Poor company culture reduces training effectiveness

Telford, UK: The effectiveness of some lift truck operator and driver CPC training is being compromised by poor company culture, says the RTITB Instructor Academy.

“The right operator and driver behaviour is central to a productive, successful and safe workplace,” says Simon Docherty, RTITB instructor academy manager.

“Likewise, the behaviour of staff during training can have a big effect on its effectiveness.”

“Often, challenging behaviour during training arises as expectations around appropriate behaviour have not been communicated to operators and drivers by their employer, and have never formed part of the company’s culture,” he continues.

The RTITB Instructor Academy recommends that all employees are given a clear understanding of the processes they are required to follow, the way in which these should be actioned and the employers expectations of their behaviour.  These standards should then apply whether the employee is doing their day to day job or is in the training environment.

“Ultimately, a person’s attitude is what will determine their behaviour in the training room,” says Simon, explaining that a good attitude to the employer, the workplace and the job will usually extend to more positive behaviours during learning.

“A proactive approach to improving behaviour is much more effective than a reactive approach,” he says.

“So, it’s important that Instructors create conditions that encourage positive behaviour, such as a suitable learning environment.”
Ensuring that the learning environment is comfortable makes trainees more open to learning, which in turn can improve their behaviour during the session.

Employers and Instructors should also ensure there is ample time for the training to be delivered, as some candidates will be more likely to exhibit negative behaviours in a highly time pressured environment. 
Similarly, Instructors should set a positive tone from the outset and remain approachable, friendly and polite throughout the training, even to the most awkward candidates.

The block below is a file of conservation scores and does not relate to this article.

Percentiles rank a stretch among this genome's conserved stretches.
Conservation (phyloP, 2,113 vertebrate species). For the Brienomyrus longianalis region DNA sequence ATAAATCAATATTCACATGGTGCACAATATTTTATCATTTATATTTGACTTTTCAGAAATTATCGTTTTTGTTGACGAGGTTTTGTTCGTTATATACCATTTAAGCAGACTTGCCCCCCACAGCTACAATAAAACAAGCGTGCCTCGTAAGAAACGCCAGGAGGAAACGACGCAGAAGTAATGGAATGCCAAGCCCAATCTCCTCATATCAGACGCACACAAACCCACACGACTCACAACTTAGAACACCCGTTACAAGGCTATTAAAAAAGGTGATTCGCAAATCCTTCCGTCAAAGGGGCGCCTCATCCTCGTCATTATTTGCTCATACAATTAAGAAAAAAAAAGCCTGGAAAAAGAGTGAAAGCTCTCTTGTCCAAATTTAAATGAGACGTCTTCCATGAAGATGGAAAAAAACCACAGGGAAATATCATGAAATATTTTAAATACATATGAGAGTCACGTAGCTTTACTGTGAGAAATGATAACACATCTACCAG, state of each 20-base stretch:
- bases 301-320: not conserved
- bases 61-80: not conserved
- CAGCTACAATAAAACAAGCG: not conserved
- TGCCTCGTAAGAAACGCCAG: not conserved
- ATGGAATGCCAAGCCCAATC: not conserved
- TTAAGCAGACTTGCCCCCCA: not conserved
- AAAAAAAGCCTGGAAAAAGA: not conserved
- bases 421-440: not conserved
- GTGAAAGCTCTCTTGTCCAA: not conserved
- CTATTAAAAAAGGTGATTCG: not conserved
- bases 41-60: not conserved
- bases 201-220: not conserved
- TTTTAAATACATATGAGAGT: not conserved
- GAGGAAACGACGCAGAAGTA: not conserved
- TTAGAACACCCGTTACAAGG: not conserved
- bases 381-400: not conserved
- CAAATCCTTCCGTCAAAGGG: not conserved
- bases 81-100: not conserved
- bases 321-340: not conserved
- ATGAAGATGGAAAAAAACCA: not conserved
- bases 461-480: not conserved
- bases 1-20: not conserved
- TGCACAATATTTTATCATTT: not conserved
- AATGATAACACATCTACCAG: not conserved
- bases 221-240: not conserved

“It can be helpful to learn a little bit about the candidates beforehand or find out some personal information about them during the training, so that you can build a relationship,” says Simon. “We find that this encourages a friendly, respectful atmosphere in the training room that is more conducive to ‘good’ behaviour.”
“Of course, knowing the subject well and being confident in delivery will also give Instructors credibility in the eyes of training candidates, which can help reduce negativity,” he says.
The RTITB Instructor Academy also recommends that good behaviour during training is recognised and rewarded, just as it should be in the workplace. However, if poor behaviour does arise, Instructors should deal with it at the earliest opportunity. Simon Docherty reminds Instructors that while challenging behaviour can come from loud and outspoken candidates, quiet candidates can be just as difficult.
“Trainers should look to identify and involve these trainees to build their confidence and engagement, and improve their attitude,” he says. “As trainees have different learning styles, changing the training delivery method can also make a difficult candidate more receptive.”
“Unfortunately, you can’t teach good behaviour,” says Simon. “But, by embedding the right standards in company culture and ensuring Instructors are trained to deal with adult learners, who might not always be fully engaged, challenging behaviour during training can be managed and improved.”



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